Measuring pulse with MAX3010X family

First of all, MAX3010X is one of the cheapest and as the result, of the most popular pulse measuring chips. Big mistake. Below I am going to show the basics, but those chips are NOT RECOMMENDED, unless you want to spend some quality extra time soldering.

Ok, let's create a simple Arduino or ESP8266 based model:

Here is the code:

Max30100, Max30101 and Max30102 are I2C pulse meters based on red and IR diodes. Connecting is very simple: all we need is to provide power (5V) and connect two digital pins (of Arduino, ESP8266 or some other controller) to SCL and SDA pins. The resolution of a sensor is sufficient to provide a nice cardiogram. The code below reads it and sends the result to serial port, you can watch readings in Arduino's Serial Terminal or Serial Plotter.

#include "MAX30105.h"
#include "heartRate.h"
MAX30105 particleSensor;
const byte RATE_SIZE = 4; //Increase this for more averaging. 4 is good.
byte rates[RATE_SIZE]; //Array of heart rates
byte rateSpot = 0;
long lastBeat = 0; //Time at which the last beat occurred
float beatsPerMinute;
int beatAvg;
void setup()
// Initialize sensor
if (!particleSensor.begin(Wire, I2C_SPEED_FAST)) //Use default I2C port, 400kHz speed
Serial.println("MAX30105 was not found. Please check wiring/power. ");
while (1);
Serial.println("Place your index finger on the sensor with steady pressure.");
particleSensor.setup(); //Configure sensor with default settings
particleSensor.setPulseAmplitudeRed(0x0A); //Turn Red LED to low to indicate sensor is running
particleSensor.setPulseAmplitudeGreen(0); //Turn off Green LED
void loop()
long irValue = particleSensor.getIR();
if (checkForBeat(irValue) == true)
//We sensed a beat!
long delta = millis() - lastBeat;
lastBeat = millis();
beatsPerMinute = 60 / (delta / 1000.0);
if (beatsPerMinute < 255 && beatsPerMinute > 20)
rates[rateSpot++] = (byte)beatsPerMinute; //Store this reading in the array
rateSpot %= RATE_SIZE; //Wrap variable
//Take average of readings
beatAvg = 0;
for (byte x = 0 ; x < RATE_SIZE ; x++)
beatAvg += rates[x];
beatAvg /= RATE_SIZE;
Serial.print(", BPM=");
Serial.print(", Avg BPM=");
if (irValue < 50000)
Serial.print(" No finger?");

For the code to run you need to install the MAX library:

In the Arduino IDE:
Go to Sketch -> Include Library -> Manage Libraries
Type in "max30" into the search bar
Download the "Sparkfun MAX3010x Pulse and Proximity Sensor Library"

Looks like all is done... and it simply doesn't work! Here is why:

Let me duplicate the explanations in case links go dead.

There is a critical error in a chip's schematics. It uses two voltage regulators, and one that is 1.8V, is not working. Resistors used with it do not pull nything anywhere and as the result, the diode is off, and the chip is not recognized by Arduino.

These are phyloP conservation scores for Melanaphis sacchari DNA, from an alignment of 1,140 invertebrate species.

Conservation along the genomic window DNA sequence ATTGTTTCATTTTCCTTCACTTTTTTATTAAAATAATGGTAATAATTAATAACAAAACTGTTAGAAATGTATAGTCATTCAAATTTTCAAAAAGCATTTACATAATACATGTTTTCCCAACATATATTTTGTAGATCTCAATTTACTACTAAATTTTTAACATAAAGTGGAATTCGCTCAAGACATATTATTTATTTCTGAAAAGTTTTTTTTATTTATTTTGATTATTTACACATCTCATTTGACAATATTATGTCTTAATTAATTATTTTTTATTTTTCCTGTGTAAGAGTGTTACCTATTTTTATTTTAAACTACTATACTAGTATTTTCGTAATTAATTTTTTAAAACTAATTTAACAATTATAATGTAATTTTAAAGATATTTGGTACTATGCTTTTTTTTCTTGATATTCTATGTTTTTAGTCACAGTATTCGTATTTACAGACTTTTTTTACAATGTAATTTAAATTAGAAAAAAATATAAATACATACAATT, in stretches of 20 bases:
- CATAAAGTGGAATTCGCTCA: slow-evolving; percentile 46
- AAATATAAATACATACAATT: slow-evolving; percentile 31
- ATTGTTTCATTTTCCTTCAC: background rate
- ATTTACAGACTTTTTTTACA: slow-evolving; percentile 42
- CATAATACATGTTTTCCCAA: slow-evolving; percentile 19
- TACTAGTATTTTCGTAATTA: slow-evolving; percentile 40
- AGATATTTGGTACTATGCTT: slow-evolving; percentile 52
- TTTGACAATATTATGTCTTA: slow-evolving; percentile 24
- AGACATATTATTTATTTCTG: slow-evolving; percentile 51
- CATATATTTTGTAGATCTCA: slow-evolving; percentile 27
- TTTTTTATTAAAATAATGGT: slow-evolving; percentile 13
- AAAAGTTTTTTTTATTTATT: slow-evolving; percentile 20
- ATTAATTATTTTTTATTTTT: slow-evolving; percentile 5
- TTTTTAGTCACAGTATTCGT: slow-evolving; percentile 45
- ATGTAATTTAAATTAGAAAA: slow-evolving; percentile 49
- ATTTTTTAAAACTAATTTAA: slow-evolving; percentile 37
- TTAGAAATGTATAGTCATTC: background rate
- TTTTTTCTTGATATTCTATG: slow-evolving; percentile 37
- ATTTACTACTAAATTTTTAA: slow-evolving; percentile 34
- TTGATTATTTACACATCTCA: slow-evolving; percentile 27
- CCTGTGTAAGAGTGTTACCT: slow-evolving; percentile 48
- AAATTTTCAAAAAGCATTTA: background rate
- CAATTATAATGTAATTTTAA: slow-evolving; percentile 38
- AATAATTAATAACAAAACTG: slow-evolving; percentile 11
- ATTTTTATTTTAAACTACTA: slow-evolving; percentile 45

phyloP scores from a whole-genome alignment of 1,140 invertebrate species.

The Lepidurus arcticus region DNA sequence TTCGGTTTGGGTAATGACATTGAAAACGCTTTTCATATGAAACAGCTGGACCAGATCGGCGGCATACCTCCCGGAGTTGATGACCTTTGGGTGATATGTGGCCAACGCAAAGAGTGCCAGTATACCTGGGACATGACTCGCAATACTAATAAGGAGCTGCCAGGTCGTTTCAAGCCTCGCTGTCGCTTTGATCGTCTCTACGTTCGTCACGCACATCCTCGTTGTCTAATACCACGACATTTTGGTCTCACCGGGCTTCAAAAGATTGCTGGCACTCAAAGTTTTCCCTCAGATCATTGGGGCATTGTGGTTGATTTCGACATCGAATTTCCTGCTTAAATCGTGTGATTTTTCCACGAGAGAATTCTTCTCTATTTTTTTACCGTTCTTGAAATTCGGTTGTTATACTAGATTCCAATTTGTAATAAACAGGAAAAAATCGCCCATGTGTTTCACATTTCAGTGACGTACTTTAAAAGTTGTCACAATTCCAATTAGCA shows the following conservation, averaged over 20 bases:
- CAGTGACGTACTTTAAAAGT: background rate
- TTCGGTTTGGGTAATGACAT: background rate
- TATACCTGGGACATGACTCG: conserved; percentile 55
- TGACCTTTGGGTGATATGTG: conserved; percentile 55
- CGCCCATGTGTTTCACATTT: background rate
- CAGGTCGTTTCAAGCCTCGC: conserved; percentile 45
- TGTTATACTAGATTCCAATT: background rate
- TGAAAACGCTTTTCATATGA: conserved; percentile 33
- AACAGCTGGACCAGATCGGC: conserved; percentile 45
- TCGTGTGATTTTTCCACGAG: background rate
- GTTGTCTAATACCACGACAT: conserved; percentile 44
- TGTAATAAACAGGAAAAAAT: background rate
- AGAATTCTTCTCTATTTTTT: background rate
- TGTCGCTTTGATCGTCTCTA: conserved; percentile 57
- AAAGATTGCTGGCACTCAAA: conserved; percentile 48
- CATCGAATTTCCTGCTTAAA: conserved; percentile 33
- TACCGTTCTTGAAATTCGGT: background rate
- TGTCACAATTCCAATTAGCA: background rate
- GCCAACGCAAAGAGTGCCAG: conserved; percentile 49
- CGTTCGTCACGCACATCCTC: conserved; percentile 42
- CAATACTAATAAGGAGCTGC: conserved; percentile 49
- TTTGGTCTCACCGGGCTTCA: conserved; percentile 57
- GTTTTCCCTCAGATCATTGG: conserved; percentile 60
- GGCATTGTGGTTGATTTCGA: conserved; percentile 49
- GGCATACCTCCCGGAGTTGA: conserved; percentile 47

Here are two ways to fix it (again, copied from exellent sources quoted above, just in case):

1. Cut the line (red cross on the image below) and connect two points as the yellow line shows.

2. Remove (unsolder) resistors and use external ones:

After all those fixes, you have 50/50 chances that everything will work.

Here is why (quoting the excellent

What do you think the Chinese did when they found out that they manufactured a billions boards with an error? Sit straight and breathe deeply. Instead of throw the wrong boards in the trash they decide to install on the board the regulator with 2.8V output voltage! It's a vile blow to the back of a radio amateur - I can not call it otherwise. With this supply voltage the I2C bus normally works with 5V TTL Arduino boards. At first glance all going well. The module seems to be working and even measuring something. However, for the MAX3010x this voltage is far beyond the permissible range.

No, the sensor does not completely fail but make a measures mostly wrong. The MAX30100 Datasheet clearly states that compliance with the power range is necessary for the stable operation of the built-in counter (referring to the built-in timing block for the ADC and logic timers). As a result, we are surprised to find that a professional-level sensor works extremely unstable and is not at all as described in Internet articles. I spent the whole evening to understand what was going wrong.

Final fix

Measure the voltage at the output of the second regulator. If there is + 1.8V then you are lucky. After cutting the track and installing the jumper the procedure is complete. Otherwise you will have to replace the regulator. We need a regulator XC6206P182MR. You can try to order it in your local store. But somewhere it may be easier and cheaper to order regulator on Ebay or Aliexpress. On Aliexpress a lot of 100 regulators are offered for $1.70. Be careful while ordering! Two digits after the letter P denote the operating voltage. In our case 18 means 1.8V.

Remove the wrong 2.8V regulator, cut the track, put the jumper, install 1.8V regulator on his place. Now that's all!

As I mentioned, this sensor is not recommended: there are reasonable alternatives out there.

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